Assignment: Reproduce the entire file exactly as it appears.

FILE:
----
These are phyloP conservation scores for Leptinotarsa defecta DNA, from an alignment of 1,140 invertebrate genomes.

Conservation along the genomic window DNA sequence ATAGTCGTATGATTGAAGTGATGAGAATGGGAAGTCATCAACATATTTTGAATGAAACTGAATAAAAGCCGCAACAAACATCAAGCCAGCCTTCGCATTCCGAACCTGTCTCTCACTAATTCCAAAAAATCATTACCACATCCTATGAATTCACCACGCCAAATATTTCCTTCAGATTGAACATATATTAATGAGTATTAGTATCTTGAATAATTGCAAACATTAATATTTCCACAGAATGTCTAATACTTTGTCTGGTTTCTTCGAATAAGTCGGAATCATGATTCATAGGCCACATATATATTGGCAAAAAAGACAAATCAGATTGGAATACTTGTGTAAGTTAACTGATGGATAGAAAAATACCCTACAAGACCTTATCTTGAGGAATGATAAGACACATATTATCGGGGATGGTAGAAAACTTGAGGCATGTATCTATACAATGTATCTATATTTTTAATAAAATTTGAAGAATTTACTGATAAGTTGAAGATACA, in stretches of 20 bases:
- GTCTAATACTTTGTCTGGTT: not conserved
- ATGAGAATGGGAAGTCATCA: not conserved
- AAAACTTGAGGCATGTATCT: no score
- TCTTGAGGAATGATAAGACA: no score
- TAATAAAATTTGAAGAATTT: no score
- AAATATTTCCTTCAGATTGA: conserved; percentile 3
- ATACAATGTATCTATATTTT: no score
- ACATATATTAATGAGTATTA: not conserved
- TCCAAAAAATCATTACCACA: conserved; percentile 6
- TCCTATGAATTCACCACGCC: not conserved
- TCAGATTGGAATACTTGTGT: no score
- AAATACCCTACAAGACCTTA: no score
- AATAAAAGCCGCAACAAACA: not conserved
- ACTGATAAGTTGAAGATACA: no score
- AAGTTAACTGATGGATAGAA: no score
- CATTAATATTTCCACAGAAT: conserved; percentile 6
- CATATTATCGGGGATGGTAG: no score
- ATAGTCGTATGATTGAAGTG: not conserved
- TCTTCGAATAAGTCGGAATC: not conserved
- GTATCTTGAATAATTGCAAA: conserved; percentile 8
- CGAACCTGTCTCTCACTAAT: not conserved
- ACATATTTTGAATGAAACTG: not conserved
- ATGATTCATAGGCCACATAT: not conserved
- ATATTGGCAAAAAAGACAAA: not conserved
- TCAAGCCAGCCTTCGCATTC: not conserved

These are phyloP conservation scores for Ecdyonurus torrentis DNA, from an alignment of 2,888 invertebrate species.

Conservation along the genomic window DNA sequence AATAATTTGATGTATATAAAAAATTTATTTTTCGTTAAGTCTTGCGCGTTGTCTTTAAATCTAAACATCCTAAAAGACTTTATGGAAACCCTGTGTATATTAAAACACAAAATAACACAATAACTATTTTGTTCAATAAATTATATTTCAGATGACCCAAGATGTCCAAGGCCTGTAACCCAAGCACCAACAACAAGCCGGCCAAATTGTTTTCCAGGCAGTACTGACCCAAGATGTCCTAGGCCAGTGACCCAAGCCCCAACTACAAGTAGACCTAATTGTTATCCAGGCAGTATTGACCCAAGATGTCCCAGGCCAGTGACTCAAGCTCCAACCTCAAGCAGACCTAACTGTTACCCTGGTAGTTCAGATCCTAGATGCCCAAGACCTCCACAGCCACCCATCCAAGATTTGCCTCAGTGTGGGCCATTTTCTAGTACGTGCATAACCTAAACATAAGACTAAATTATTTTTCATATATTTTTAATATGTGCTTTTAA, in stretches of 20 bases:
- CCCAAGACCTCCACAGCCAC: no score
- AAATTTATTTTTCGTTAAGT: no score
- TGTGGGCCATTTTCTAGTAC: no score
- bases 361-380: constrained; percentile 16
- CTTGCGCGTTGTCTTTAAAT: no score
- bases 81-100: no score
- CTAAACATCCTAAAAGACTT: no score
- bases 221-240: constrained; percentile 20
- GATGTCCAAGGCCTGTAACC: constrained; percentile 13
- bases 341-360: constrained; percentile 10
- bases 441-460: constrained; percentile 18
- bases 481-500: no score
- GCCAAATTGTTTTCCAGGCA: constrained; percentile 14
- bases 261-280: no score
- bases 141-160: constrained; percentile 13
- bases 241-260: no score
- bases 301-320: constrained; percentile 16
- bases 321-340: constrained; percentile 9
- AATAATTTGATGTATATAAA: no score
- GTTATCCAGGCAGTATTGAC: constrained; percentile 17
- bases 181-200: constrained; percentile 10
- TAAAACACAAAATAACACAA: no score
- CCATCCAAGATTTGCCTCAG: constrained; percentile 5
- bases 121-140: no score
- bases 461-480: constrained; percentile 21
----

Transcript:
These are phyloP conservation scores for Leptinotarsa defecta DNA, from an alignment of 1,140 invertebrate genomes.

Conservation along the genomic window DNA sequence ATAGTCGTATGATTGAAGTGATGAGAATGGGAAGTCATCAACATATTTTGAATGAAACTGAATAAAAGCCGCAACAAACATCAAGCCAGCCTTCGCATTCCGAACCTGTCTCTCACTAATTCCAAAAAATCATTACCACATCCTATGAATTCACCACGCCAAATATTTCCTTCAGATTGAACATATATTAATGAGTATTAGTATCTTGAATAATTGCAAACATTAATATTTCCACAGAATGTCTAATACTTTGTCTGGTTTCTTCGAATAAGTCGGAATCATGATTCATAGGCCACATATATATTGGCAAAAAAGACAAATCAGATTGGAATACTTGTGTAAGTTAACTGATGGATAGAAAAATACCCTACAAGACCTTATCTTGAGGAATGATAAGACACATATTATCGGGGATGGTAGAAAACTTGAGGCATGTATCTATACAATGTATCTATATTTTTAATAAAATTTGAAGAATTTACTGATAAGTTGAAGATACA, in stretches of 20 bases:
- GTCTAATACTTTGTCTGGTT: not conserved
- ATGAGAATGGGAAGTCATCA: not conserved
- AAAACTTGAGGCATGTATCT: no score
- TCTTGAGGAATGATAAGACA: no score
- TAATAAAATTTGAAGAATTT: no score
- AAATATTTCCTTCAGATTGA: conserved; percentile 3
- ATACAATGTATCTATATTTT: no score
- ACATATATTAATGAGTATTA: not conserved
- TCCAAAAAATCATTACCACA: conserved; percentile 6
- TCCTATGAATTCACCACGCC: not conserved
- TCAGATTGGAATACTTGTGT: no score
- AAATACCCTACAAGACCTTA: no score
- AATAAAAGCCGCAACAAACA: not conserved
- ACTGATAAGTTGAAGATACA: no score
- AAGTTAACTGATGGATAGAA: no score
- CATTAATATTTCCACAGAAT: conserved; percentile 6
- CATATTATCGGGGATGGTAG: no score
- ATAGTCGTATGATTGAAGTG: not conserved
- TCTTCGAATAAGTCGGAATC: not conserved
- GTATCTTGAATAATTGCAAA: conserved; percentile 8
- CGAACCTGTCTCTCACTAAT: not conserved
- ACATATTTTGAATGAAACTG: not conserved
- ATGATTCATAGGCCACATAT: not conserved
- ATATTGGCAAAAAAGACAAA: not conserved
- TCAAGCCAGCCTTCGCATTC: not conserved

These are phyloP conservation scores for Ecdyonurus torrentis DNA, from an alignment of 2,888 invertebrate species.

Conservation along the genomic window DNA sequence AATAATTTGATGTATATAAAAAATTTATTTTTCGTTAAGTCTTGCGCGTTGTCTTTAAATCTAAACATCCTAAAAGACTTTATGGAAACCCTGTGTATATTAAAACACAAAATAACACAATAACTATTTTGTTCAATAAATTATATTTCAGATGACCCAAGATGTCCAAGGCCTGTAACCCAAGCACCAACAACAAGCCGGCCAAATTGTTTTCCAGGCAGTACTGACCCAAGATGTCCTAGGCCAGTGACCCAAGCCCCAACTACAAGTAGACCTAATTGTTATCCAGGCAGTATTGACCCAAGATGTCCCAGGCCAGTGACTCAAGCTCCAACCTCAAGCAGACCTAACTGTTACCCTGGTAGTTCAGATCCTAGATGCCCAAGACCTCCACAGCCACCCATCCAAGATTTGCCTCAGTGTGGGCCATTTTCTAGTACGTGCATAACCTAAACATAAGACTAAATTATTTTTCATATATTTTTAATATGTGCTTTTAA, in stretches of 20 bases:
- CCCAAGACCTCCACAGCCAC: no score
- AAATTTATTTTTCGTTAAGT: no score
- TGTGGGCCATTTTCTAGTAC: no score
- bases 361-380: constrained; percentile 16
- CTTGCGCGTTGTCTTTAAAT: no score
- bases 81-100: no score
- CTAAACATCCTAAAAGACTT: no score
- bases 221-240: constrained; percentile 20
- GATGTCCAAGGCCTGTAACC: constrained; percentile 13
- bases 341-360: constrained; percentile 10
- bases 441-460: constrained; percentile 18
- bases 481-500: no score
- GCCAAATTGTTTTCCAGGCA: constrained; percentile 14
- bases 261-280: no score
- bases 141-160: constrained; percentile 13
- bases 241-260: no score
- bases 301-320: constrained; percentile 16
- bases 321-340: constrained; percentile 9
- AATAATTTGATGTATATAAA: no score
- GTTATCCAGGCAGTATTGAC: constrained; percentile 17
- bases 181-200: constrained; percentile 10
- TAAAACACAAAATAACACAA: no score
- CCATCCAAGATTTGCCTCAG: constrained; percentile 5
- bases 121-140: no score
- bases 461-480: constrained; percentile 21